The Southeastern Conference begins its annual spring meeting in Destin, Fla., with some things to celebrate and some to calibrate.

The calibration should not be too difficult. There are issues that have been discussed in the media for a few months now, with transfer policy grabbing the most attention. The league’s institutions will also begin to formulate a policy about the potential changes in gambling in the wake of the recent Supreme Court decision that opened the door for sports betting to be decided on a state-by-state basis. There’s a proposal on the table to toughen the financial penalties for programs that end up on NCAA probation.

None of those issues are likely to cause one coach or athletic director to leap across the meeting table and grab another by the throat. The days of outright hostility are gone and, as long as you keep Ole Miss and Mississippi State on opposite ends of the room, there isn’t much chance of the occasional coffee cup flying through the air with malignant intent. If there is a legacy that would have made the late commissioner Mike Slive proud, it would be the spirit of cooperation. There was little to be gained by infighting. Also, no one is inclined to rock the boat when the boat’s main purpose is to pull up to the dock and load up with money.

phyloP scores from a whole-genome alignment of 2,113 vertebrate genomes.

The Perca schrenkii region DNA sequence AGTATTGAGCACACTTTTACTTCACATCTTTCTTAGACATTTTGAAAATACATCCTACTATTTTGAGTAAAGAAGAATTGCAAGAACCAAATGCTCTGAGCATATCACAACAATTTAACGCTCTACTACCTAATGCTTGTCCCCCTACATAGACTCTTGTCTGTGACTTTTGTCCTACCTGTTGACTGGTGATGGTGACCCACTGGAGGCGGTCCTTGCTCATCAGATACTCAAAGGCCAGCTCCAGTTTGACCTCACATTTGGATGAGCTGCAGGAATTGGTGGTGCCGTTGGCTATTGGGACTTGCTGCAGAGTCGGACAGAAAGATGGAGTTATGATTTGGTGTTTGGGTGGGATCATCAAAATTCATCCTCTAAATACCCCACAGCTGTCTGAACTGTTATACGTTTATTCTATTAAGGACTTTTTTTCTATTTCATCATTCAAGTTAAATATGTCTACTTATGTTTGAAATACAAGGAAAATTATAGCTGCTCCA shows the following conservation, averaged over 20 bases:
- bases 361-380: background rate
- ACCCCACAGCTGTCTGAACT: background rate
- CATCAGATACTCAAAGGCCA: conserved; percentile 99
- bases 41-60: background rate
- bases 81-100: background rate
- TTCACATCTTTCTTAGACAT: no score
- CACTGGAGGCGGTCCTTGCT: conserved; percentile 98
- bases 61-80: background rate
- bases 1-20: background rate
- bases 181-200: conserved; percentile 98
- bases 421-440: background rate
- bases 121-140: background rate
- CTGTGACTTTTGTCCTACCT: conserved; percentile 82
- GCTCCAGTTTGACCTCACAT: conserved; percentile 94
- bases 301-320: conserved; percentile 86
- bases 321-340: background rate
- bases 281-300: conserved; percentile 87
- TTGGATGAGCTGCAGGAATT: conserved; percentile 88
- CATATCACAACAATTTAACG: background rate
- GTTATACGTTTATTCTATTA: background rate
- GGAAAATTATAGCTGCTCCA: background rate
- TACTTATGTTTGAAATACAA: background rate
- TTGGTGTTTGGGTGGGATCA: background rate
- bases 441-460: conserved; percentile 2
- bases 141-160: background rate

On the celebration side, the SEC had a good year if not a rare vintage. The league had two teams play for the College Football Playoff Championship, which is important in itself and has the added value of annoying fans from the other conferences to no end. Men’s basketball showed improvement across the league although there was not a Final Four appearance to show for it. Baseball has not concluded yet but the SEC has a strong chance to repeat with defending champion Florida and three other national Top 8 seeds. The women’s sports have been strong all year although three heartbreaking second-place finishes — Mississippi State in basketball, Vanderbilt in tennis and the Alabama women’s golf team in a gut-wrenching playoff against Arizona — kept a strong year from being amazing.

Only two men’s programs made the unofficial trifecta of a bowl game and the NCAA tournament field in basketball and baseball — Texas A&M and Auburn. For the Tigers, it was the first time to achieve all three in 17 years, due to the long basketball drought at AU. (Alabama has not achieved all three since 2011 as baseball and basketball have had ups and downs.) Florida, normally a standard-bearer for the league in all sports, had a bad year in football (I had forgotten that it was as bad as 4-7 until I looked it up) but won’t stay down for long.

Nothing in athletics is perfect, and that includes the SEC. There will be more and more pressure about the meaning of amateurism as time goes by. There will be other issues. But for the most part, the only threatening clouds on the horizon this week came in with Tropical Storm Alberto.


Reach Cecil Hurt at or 205-722-0225.